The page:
Millions turned out on Saturday for the Women’s March on Washington and its sister marches around the world. I wasn’t one of them.
It isn’t that I was against the core ideals of the march, or sided with those who thought it was just a bunch of feminist nonsense. I very much recognized the need for the united front against a new administration whose policies stand to infringe upon the rights of women, people of color, immigrants, the disabled and members of the LGBTQ community. And yet, I still had deeply complex feelings about how I, as a black immigrant woman, fit into the equation.
Black women tried to save us. Ninety-four percent of black women voted against Trump. They showed up at the polls and then, after 53 percent of white women voted us into the situation we’re in today, black woman showed up again, in droves and in solidarity. Putting aside the fact that not all of us worshipped Hillary Clinton, or resonated with phrases like “nasty woman” and “pussy grabs back,” black women showed up again.
From an office in NYC, I watched via live-stream as Janet Mock spoke out about the need for taking real action, and Janelle Monae created space for the Mothers of the Movement to chant their slain son’s names, and Angela Davis reminded us that “history cannot be deleted like web pages,” and I felt inspired.
I felt equally inspired to see white, Latino, Asian, indigenous, Muslim, undocumented, sexual assault survivors, queer, trans and disabled people take the stage to speak out about the importance of intersectionality and diversity. It may have looked like the very worst of SJW Tumblr to those against the march, but to me it looked beautiful. It looked like America.
“There’s real work to do, but it won’t get done if we don’t, as a collective, support each other in all our struggles, not just the one’s that are trending.”
And yet, at the same time, it didn’t feel good to see the numerous signs that centered feminism around having a vagina, harmfully excluding trans and nonconforming protestors. It didn’t feel good to know that just days before the march, Janet Mock had to call out the organizers for removing a line she’d contributed to the march manifesto about the need for recognizing the rights of sex workers. It didn’t feel good to see Madonna, a woman who never really apologized for publicly using the n-word, stand on the same stage as my heroes, joking cavalierly about blowing up the White House in a way that few women of color would ever dare to do.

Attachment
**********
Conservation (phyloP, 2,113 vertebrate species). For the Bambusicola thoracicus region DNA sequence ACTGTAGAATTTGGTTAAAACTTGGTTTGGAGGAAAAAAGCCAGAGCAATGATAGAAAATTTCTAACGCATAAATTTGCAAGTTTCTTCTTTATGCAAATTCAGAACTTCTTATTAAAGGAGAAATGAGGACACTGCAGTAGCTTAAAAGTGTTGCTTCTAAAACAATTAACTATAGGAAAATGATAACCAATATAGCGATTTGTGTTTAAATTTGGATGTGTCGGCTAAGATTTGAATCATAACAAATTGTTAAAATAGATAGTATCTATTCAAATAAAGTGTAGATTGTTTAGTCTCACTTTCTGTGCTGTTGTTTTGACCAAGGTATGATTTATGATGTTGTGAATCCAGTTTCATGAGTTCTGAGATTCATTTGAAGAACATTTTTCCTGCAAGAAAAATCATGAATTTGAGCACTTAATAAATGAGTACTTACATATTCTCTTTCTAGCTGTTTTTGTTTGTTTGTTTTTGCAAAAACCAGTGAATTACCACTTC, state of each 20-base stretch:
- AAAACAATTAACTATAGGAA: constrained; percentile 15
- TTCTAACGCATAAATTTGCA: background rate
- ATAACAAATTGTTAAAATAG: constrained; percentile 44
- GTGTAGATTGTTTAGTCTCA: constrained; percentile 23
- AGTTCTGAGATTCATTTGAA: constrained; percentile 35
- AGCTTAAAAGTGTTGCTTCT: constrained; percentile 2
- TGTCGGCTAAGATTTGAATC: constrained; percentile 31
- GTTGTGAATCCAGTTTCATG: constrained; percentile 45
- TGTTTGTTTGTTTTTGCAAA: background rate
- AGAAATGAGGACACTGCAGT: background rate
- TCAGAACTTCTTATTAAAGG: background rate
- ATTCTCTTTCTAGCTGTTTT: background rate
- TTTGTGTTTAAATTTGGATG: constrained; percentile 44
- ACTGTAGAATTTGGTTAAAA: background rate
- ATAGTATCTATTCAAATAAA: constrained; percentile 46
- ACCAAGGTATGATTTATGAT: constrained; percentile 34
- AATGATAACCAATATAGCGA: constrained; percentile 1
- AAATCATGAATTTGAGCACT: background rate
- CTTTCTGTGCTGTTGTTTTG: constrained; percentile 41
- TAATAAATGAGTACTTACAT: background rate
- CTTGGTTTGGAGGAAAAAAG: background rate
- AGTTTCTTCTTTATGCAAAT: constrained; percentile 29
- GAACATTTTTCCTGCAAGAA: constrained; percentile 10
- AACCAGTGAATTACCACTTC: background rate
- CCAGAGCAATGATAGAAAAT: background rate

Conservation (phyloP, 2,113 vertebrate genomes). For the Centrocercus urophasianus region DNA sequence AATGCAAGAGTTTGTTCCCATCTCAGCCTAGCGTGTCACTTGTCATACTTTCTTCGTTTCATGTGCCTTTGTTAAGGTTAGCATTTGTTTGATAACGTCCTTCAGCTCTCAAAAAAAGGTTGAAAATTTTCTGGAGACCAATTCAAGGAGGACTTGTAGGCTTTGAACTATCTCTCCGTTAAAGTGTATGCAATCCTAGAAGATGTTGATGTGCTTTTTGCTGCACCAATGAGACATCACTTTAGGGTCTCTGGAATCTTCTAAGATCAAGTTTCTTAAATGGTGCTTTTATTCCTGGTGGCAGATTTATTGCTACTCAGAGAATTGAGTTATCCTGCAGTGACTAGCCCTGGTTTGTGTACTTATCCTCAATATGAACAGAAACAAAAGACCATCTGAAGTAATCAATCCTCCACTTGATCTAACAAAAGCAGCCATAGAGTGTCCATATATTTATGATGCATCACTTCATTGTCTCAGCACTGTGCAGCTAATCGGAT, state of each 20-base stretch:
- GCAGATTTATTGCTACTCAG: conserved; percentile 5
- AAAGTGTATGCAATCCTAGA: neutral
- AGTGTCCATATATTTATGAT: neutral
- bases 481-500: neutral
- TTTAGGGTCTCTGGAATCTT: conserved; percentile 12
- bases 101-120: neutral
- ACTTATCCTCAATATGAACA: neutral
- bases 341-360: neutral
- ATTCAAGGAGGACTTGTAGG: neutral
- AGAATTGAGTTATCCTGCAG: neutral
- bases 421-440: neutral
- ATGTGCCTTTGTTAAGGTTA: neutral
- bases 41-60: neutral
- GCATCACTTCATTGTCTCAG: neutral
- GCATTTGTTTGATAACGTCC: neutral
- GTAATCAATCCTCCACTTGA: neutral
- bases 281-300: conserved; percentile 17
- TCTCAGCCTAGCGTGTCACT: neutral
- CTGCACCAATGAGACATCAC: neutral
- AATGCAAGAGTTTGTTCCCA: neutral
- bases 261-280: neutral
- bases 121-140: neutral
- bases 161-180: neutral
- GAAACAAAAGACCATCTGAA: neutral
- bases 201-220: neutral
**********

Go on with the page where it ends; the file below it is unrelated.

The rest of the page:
Days before the protest, writer and activist Jamilah Lemieux announced that she’d be skipping the march for reasons that resonated with me on a deep level. For Color Lines, she wrote about being tired of black and brown women having to routinely put their own politics aside in the name of unity.
“I’d like to see a million White women march to the grave of Harriet Tubman, Sojourner Truth or Audre Lorde,” Lemieux wrote.
Even though Lemieux opted out of the march, there were many black women present who participated while also bravely calling out the same issues she wrote about. In one iconic photo that quickly went viral on social media, a black women held up a sign reading “Don’t forget: White women voted for TRUMP.”
Some people aren’t happy about the way women of color are expressing our mixed, sometimes negative feelings about this latest surge in feminist organizing. Ahead of the march, amidst controversy about dueling ideologies amongst organizers, writer Emma-Kate Symons complained about how the feminism she grew up with was being “reduced to a grab bag of competing victimhood narratives and individualist identities jostling for most oppressed status.”
“Can’t we rise above the sniping about ‘privilege,’ ‘white feminism,’ ‘intersectionality,’ and hierarchies of grievance in the face of Trump and the dangers he poses to the American and international liberal world order and women everywhere?” Symons wrote for Women in the World.
“Black women are entitled to our anger and frustration. We’re entitled to call out white women even as we join them in protest. Change and revolution were never supposed to be easy, convenient, or comfortable.”
It’s exactly reactions like that one that made me, and so many other black and brown women, feel torn about the Women’s March.
This isn’t the Oppression Olympics, but black women are entitled to our anger and frustration. We’re entitled to call out white women even as we join them in protest. Change and revolution were never supposed to be easy, convenient, or comfortable.
At the Washington march on Saturday, Gloria Steinem said, “If Trump creates a Muslim registry, we will all register as Muslims.”
That’s a beautiful sentiment, but it’s one that needs actual follow-through. If we’re not careful, the concept of “intersectionality” will go the way of “diversity,” becoming an empty and overused phrase by people who think saying it or talking about it is tantamount to actually integrating it into their lives. The march was an encouraging beginning, perhaps even a cathartic one. But there’s real work to do, but it won’t get done if we don’t, as a collective, support each other in all our struggles, not just the one’s that are trending.